Honorary Chairman of the Board and former CEO, ADP
Jonathan L. Wiesner
CEO, Phenix Strategic Partners
William T. Winters
CEO, Standard Chartered
Tracy R. Wolstencroft
Former President & CEO, National Geographic
Heidrick & Struggles
Since the International Rescue Committee (IRC) was first founded at the request of Albert Einstein in 1933, our global team of more than 17,000 staff have helped people upended by conflict and crisis to survive, recover, and regain control of their lives. Today we work in more than 40 countries and over 20 U.S. and European cities, from conflict-affected countries like Yemen to resettlement communities like Boise, Idaho.
We focus our support in five areas: ensuring safety from harm, improving health, increasing access to education, improving economic wellbeing, and ensuring people have the power to influence decisions that affect their lives. In all our programming, we address the unique needs of women and girls (who represent the majority of those displaced)—and the barriers to progress everywhere we work.
Changing needs in a changing world
In the almost 90 years since our founding, the world has changed and so have the needs of the people we serve. Today a staggering 82.4 million people are displaced as result of conflict, persecution and crisis, including 26.4 million refugees, a record 48 million internally displaced persons, and 4.1 million asylum seekers. People are displaced for longer periods than ever (most for over a decade) as conflicts (such as that in Afghanistan) average 20 years in length. The climate crisis, projected to displace as many as 150 million people by 2050, further exacerbates these trends, as does COVID-19.
A strategic vision for 100 years of action
The goal of Strategy100 is to make our programs a model for the global humanitarian response. We aim to deliver high-quality, cost-effective programs—on our own and with local partners. We will combine research on programs that work best with insights driven by those we serve, to reshape the way the world helps those in need. With this we want to make empowerment and lasting change the norm.
Strategy100 will tackle five challenges
The number of people in need grows each year, but the global response has failed to keep pace.
Expand our scale
In order to reach more people in need, not just through our direct programming, but also by leveraging our resources and technical expertise to empower and strengthen local support systems, we will:
- Identify which interventions have the most impact at the lowest cost
- Target specific chronic-but-resolvable conditions like childhood malnutrition
- Improve the speed and access of our emergency response through regional teams integrated with community groups
- Engage local partners, including community networks and local civil society, to support local service delivery
- Invest in our technical capacities specifically designed to better support, and sustain, local service delivery
Aid programs put “band-aids” on problems, and too often take a “one-size-fits-all” approach to programming.
Empower people living in crisis
In order to increase our impact and enable long-term change in people’s lives, we will:
- Solicit input from the people we serve and local partners to ensure IRC programs are human-centered and contextually appropriate
- Design programs to ensure they are easily adapted to changing circumstances and need
- Emphasize the importance of using best-available research, evidence and data in our research and innovation
Better aid alone cannot improve lives unless it is accompanied by policy change.
Use our influence
- In order to amplify the voices of the people we serve, we will:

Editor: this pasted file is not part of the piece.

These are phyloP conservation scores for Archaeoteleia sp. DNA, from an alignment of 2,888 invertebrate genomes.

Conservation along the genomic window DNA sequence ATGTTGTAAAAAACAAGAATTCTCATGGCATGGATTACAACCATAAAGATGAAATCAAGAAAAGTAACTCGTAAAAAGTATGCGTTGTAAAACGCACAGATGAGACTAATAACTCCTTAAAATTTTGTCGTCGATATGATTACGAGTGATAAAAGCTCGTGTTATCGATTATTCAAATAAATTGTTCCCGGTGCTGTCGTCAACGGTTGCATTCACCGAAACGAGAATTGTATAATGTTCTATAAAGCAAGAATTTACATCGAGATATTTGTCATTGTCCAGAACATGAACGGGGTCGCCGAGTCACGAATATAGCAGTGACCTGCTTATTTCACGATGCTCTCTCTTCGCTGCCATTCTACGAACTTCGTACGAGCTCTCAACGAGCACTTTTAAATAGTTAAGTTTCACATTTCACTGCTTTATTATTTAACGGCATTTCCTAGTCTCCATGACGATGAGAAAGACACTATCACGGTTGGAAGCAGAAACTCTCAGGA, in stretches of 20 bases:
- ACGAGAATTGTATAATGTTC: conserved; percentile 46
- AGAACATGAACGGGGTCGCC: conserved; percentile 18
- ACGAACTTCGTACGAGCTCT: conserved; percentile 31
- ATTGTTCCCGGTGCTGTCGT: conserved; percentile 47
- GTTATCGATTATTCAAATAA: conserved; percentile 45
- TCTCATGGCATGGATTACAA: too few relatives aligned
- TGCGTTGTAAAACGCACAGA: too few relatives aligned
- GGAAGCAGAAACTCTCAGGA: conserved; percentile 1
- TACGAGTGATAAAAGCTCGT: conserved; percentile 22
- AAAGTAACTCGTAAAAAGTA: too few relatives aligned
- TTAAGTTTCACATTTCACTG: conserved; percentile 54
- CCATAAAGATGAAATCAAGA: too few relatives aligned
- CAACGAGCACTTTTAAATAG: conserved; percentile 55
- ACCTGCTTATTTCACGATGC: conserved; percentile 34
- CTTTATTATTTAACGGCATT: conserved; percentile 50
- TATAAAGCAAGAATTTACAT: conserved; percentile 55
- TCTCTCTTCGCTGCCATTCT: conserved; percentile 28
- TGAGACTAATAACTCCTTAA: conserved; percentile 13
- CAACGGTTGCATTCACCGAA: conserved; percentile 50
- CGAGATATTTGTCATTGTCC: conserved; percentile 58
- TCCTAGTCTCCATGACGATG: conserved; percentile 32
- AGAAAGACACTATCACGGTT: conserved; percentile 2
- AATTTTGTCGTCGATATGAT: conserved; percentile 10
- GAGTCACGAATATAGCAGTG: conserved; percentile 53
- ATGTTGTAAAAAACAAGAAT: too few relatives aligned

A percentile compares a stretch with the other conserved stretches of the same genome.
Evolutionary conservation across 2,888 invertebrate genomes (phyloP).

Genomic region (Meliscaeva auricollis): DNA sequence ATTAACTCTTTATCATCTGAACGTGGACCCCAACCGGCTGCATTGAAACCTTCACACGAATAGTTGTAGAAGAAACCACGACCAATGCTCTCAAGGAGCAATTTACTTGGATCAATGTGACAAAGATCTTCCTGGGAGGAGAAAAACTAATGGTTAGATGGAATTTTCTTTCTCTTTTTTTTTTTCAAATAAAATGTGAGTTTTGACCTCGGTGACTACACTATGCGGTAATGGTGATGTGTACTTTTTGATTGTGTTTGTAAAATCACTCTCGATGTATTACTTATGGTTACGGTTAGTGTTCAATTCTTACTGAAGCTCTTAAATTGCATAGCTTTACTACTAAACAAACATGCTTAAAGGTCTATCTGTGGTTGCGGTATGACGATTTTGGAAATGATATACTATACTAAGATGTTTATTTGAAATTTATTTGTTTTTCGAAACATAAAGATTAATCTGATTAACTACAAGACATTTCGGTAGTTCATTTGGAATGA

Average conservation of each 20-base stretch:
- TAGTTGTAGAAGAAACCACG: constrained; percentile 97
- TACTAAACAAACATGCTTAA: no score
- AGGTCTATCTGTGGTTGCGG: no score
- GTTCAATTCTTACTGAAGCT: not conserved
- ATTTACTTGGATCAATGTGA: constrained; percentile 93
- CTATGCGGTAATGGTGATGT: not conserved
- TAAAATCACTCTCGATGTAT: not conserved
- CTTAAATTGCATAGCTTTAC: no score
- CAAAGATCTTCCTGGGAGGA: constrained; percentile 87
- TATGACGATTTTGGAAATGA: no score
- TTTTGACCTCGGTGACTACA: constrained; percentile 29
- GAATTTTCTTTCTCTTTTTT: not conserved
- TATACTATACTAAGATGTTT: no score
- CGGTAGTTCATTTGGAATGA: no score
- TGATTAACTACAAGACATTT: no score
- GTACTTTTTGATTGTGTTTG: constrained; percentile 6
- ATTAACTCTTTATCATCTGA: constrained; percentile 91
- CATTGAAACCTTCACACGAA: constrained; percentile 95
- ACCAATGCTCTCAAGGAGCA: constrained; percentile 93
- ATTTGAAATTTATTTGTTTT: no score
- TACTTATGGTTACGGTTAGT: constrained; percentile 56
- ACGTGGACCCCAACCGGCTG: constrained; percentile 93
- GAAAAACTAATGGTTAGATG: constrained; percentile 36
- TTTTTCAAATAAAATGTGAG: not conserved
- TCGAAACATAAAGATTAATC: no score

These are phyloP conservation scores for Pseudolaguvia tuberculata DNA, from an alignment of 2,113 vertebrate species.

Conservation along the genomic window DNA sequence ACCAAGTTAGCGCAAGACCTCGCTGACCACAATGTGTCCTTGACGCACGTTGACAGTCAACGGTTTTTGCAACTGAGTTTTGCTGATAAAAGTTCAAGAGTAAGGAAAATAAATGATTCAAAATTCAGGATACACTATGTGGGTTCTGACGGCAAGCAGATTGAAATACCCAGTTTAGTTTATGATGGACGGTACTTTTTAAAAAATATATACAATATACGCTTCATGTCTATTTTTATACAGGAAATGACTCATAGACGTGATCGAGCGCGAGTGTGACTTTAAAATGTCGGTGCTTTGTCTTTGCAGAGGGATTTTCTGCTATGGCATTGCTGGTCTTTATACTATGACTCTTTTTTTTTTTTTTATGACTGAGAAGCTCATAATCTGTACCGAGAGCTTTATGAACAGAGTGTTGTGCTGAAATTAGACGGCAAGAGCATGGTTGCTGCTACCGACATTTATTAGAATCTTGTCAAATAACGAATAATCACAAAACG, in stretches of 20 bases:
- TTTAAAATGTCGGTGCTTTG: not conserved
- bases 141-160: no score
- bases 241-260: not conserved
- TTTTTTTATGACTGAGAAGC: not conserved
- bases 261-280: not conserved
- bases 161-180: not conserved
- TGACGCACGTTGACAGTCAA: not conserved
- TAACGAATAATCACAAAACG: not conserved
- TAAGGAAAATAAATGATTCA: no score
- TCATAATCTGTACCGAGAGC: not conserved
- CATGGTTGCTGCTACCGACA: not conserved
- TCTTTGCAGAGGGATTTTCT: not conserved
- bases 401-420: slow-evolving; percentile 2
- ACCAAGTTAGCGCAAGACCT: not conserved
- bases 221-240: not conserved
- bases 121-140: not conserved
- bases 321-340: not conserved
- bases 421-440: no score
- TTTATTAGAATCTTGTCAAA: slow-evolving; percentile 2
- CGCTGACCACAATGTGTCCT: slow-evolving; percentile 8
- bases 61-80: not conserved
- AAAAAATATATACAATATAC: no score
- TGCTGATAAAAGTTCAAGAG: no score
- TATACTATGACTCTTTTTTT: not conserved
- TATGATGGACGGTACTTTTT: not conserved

- Defend the rights of displaced communities and demand that all nations honor their humanitarian commitments to asylum seekers and refugees
- Accelerate innovation in humanitarian and development practice by establishing four centers for innovation around the world and highlighting innovative local solutions
- Drive global and regional campaigns for change on select policy issues of key importance to the people we serve
Current recruitment, training and support practices in the humanitarian sector lead to high turnover of front-line staff and give preference to expertise from abroad instead of elevating expertise and solutions from people in the countries where we work. This leads to inequalities of power not just in our sector, but in our organization.
Invest in our people
In order to attract and retain a diverse and inclusive workforce that represents the communities we serve, we will:
- Examine how we can address rather than reflect the pervasive and, in some cases, deepening inequalities that exist around the world, especially those of race and gender
- Prioritize building diverse, inclusive and locally recruited leadership
- Refine staff skills through professional development and management training
- Ensure a positive, equitable and inclusive work environment that supports all our employees regardless of gender, race, religion, sexual orientation or national origin
The aid sector is driven by small, short-term grants that make long-term impacts harder to achieve.
Stabilize our funding
In order to better respond to the needs of the people we serve and make stronger investments in their futures, we will:
- Advocate for and pursue larger, longer-term funding opportunities that enable consistent, high-quality programming
- Partner with private-sector organizations and individuals around the world committed to humanitarian action and development
- Provide additional, more flexible funding for strategic initiatives directly to program teams
The International Rescue Committee's code of conduct (the IRC Way) helps staff around the world keep our programs firmly directed toward the wellbeing of our clients, while meeting the expectations of our donors as responsible stewards of their resources.
The IRC Way is available in 19 languages: Arabic, Amharic, Burmese, Dari, English, French, German, Greek, Kurdish (Sorani), Malay, Pashto, Polish, Somali, Spanish, Swahili, Thai, Turkish, Ukrainian and Urdu. Download a copy.
What is the IRC Way?
The IRC Way describes the four core values of Integrity, Service, Accountability and Equality, and the undertakings that flow from them:
We are open, honest and trustworthy in dealing with clients, partners, co-workers, donors, funders and the communities we affect.
We are accountable—individually and collectively—for our behaviors, actions and results.
We are responsible to the people we serve and the donors who enable our service.
We strive for equal outcomes for all clients and colleagues by promoting equitable access to opportunities and services.
The aim of our code of conduct is to ensure that we carry out our work following the ethical and moral principles that support our humanitarian calling. Upholding this code is a responsibility shared by all involved in delivering on the IRC’s mission. It applies to all IRC directors, officers, employees, interns, volunteers, incentive staff and partners who work on behalf of the IRC.